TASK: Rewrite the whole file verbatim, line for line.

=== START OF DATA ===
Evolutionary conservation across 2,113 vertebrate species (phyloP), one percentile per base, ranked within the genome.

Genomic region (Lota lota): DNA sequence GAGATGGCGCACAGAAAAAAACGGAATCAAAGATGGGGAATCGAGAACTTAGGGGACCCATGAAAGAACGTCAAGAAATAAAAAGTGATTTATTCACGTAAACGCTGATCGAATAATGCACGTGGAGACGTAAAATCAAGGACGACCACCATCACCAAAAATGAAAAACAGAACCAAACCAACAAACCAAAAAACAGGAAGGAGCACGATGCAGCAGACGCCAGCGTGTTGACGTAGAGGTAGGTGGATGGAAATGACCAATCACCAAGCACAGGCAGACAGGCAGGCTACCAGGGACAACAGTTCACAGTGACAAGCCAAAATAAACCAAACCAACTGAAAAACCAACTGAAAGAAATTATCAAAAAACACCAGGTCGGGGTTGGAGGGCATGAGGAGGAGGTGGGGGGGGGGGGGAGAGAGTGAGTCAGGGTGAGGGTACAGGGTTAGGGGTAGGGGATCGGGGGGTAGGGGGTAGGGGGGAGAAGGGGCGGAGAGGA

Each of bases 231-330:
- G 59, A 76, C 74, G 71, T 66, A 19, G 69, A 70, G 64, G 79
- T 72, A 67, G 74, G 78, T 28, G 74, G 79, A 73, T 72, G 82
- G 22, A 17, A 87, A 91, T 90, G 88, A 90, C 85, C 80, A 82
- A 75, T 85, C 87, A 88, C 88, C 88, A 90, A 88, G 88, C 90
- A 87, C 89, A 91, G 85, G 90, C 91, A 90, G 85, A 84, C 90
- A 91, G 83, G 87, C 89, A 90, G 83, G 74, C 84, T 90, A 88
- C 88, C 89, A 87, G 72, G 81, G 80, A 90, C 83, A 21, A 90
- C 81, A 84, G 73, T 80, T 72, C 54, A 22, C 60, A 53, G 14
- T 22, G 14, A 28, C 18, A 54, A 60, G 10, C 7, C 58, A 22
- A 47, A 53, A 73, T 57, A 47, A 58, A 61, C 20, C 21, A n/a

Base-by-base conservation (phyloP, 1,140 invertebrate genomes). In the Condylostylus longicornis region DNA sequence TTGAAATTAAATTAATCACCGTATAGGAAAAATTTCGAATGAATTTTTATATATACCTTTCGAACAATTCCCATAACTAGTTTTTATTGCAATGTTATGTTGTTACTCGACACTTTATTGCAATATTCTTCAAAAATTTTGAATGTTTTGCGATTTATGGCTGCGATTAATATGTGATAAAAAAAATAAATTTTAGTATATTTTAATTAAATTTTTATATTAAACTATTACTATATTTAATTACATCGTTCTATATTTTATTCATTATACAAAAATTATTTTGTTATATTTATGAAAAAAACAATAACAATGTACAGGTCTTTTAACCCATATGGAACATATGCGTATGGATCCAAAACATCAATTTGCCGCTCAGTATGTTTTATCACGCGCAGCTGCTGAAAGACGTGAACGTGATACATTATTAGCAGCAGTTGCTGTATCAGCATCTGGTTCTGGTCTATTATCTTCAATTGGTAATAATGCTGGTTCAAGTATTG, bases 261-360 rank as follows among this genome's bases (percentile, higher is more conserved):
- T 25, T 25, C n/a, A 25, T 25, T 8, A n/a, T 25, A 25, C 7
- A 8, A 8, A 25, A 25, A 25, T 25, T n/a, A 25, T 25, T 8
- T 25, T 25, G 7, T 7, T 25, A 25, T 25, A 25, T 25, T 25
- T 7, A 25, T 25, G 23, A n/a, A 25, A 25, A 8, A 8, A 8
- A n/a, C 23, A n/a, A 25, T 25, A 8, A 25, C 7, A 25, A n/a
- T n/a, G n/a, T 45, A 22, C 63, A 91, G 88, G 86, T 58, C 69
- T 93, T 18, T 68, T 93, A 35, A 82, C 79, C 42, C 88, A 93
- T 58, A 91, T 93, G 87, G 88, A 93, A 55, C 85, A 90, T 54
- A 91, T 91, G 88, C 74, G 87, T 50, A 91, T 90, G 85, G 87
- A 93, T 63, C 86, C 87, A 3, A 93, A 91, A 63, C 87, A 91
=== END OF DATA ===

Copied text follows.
Evolutionary conservation across 2,113 vertebrate species (phyloP), one percentile per base, ranked within the genome.

Genomic region (Lota lota): DNA sequence GAGATGGCGCACAGAAAAAAACGGAATCAAAGATGGGGAATCGAGAACTTAGGGGACCCATGAAAGAACGTCAAGAAATAAAAAGTGATTTATTCACGTAAACGCTGATCGAATAATGCACGTGGAGACGTAAAATCAAGGACGACCACCATCACCAAAAATGAAAAACAGAACCAAACCAACAAACCAAAAAACAGGAAGGAGCACGATGCAGCAGACGCCAGCGTGTTGACGTAGAGGTAGGTGGATGGAAATGACCAATCACCAAGCACAGGCAGACAGGCAGGCTACCAGGGACAACAGTTCACAGTGACAAGCCAAAATAAACCAAACCAACTGAAAAACCAACTGAAAGAAATTATCAAAAAACACCAGGTCGGGGTTGGAGGGCATGAGGAGGAGGTGGGGGGGGGGGGGAGAGAGTGAGTCAGGGTGAGGGTACAGGGTTAGGGGTAGGGGATCGGGGGGTAGGGGGTAGGGGGGAGAAGGGGCGGAGAGGA

Each of bases 231-330:
- G 59, A 76, C 74, G 71, T 66, A 19, G 69, A 70, G 64, G 79
- T 72, A 67, G 74, G 78, T 28, G 74, G 79, A 73, T 72, G 82
- G 22, A 17, A 87, A 91, T 90, G 88, A 90, C 85, C 80, A 82
- A 75, T 85, C 87, A 88, C 88, C 88, A 90, A 88, G 88, C 90
- A 87, C 89, A 91, G 85, G 90, C 91, A 90, G 85, A 84, C 90
- A 91, G 83, G 87, C 89, A 90, G 83, G 74, C 84, T 90, A 88
- C 88, C 89, A 87, G 72, G 81, G 80, A 90, C 83, A 21, A 90
- C 81, A 84, G 73, T 80, T 72, C 54, A 22, C 60, A 53, G 14
- T 22, G 14, A 28, C 18, A 54, A 60, G 10, C 7, C 58, A 22
- A 47, A 53, A 73, T 57, A 47, A 58, A 61, C 20, C 21, A n/a

Base-by-base conservation (phyloP, 1,140 invertebrate genomes). In the Condylostylus longicornis region DNA sequence TTGAAATTAAATTAATCACCGTATAGGAAAAATTTCGAATGAATTTTTATATATACCTTTCGAACAATTCCCATAACTAGTTTTTATTGCAATGTTATGTTGTTACTCGACACTTTATTGCAATATTCTTCAAAAATTTTGAATGTTTTGCGATTTATGGCTGCGATTAATATGTGATAAAAAAAATAAATTTTAGTATATTTTAATTAAATTTTTATATTAAACTATTACTATATTTAATTACATCGTTCTATATTTTATTCATTATACAAAAATTATTTTGTTATATTTATGAAAAAAACAATAACAATGTACAGGTCTTTTAACCCATATGGAACATATGCGTATGGATCCAAAACATCAATTTGCCGCTCAGTATGTTTTATCACGCGCAGCTGCTGAAAGACGTGAACGTGATACATTATTAGCAGCAGTTGCTGTATCAGCATCTGGTTCTGGTCTATTATCTTCAATTGGTAATAATGCTGGTTCAAGTATTG, bases 261-360 rank as follows among this genome's bases (percentile, higher is more conserved):
- T 25, T 25, C n/a, A 25, T 25, T 8, A n/a, T 25, A 25, C 7
- A 8, A 8, A 25, A 25, A 25, T 25, T n/a, A 25, T 25, T 8
- T 25, T 25, G 7, T 7, T 25, A 25, T 25, A 25, T 25, T 25
- T 7, A 25, T 25, G 23, A n/a, A 25, A 25, A 8, A 8, A 8
- A n/a, C 23, A n/a, A 25, T 25, A 8, A 25, C 7, A 25, A n/a
- T n/a, G n/a, T 45, A 22, C 63, A 91, G 88, G 86, T 58, C 69
- T 93, T 18, T 68, T 93, A 35, A 82, C 79, C 42, C 88, A 93
- T 58, A 91, T 93, G 87, G 88, A 93, A 55, C 85, A 90, T 54
- A 91, T 91, G 88, C 74, G 87, T 50, A 91, T 90, G 85, G 87
- A 93, T 63, C 86, C 87, A 3, A 93, A 91, A 63, C 87, A 91